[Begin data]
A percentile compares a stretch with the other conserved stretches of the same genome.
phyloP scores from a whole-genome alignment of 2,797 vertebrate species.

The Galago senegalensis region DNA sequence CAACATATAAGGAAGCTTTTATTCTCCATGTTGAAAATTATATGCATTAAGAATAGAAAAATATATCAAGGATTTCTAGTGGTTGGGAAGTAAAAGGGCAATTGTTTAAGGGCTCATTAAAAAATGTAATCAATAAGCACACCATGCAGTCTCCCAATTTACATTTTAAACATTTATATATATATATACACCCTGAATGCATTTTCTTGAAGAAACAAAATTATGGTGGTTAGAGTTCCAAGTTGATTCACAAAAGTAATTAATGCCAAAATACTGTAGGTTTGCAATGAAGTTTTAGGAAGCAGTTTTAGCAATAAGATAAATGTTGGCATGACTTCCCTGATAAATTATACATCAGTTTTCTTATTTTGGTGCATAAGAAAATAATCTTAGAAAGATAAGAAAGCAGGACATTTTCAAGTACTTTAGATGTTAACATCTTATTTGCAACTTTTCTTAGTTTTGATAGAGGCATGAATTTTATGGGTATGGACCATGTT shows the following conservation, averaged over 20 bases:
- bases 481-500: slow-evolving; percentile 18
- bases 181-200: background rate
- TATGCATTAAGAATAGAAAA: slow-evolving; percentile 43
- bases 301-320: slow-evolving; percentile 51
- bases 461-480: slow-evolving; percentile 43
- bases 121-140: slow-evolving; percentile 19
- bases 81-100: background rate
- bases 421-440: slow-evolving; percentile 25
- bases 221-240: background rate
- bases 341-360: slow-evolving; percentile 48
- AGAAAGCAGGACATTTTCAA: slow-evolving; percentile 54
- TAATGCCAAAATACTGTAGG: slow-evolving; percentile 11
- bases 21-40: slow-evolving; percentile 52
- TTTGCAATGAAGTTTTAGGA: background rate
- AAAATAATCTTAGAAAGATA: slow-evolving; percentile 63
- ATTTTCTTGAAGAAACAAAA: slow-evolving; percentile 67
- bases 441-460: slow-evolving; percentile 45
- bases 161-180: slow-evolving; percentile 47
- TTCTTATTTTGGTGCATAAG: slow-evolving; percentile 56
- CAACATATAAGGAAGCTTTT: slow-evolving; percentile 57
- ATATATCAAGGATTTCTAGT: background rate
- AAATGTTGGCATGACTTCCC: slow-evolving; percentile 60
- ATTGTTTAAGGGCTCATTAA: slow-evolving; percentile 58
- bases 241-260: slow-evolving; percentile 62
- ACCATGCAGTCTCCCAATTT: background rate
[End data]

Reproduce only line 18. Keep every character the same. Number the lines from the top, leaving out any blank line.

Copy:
- AAAATAATCTTAGAAAGATA: slow-evolving; percentile 63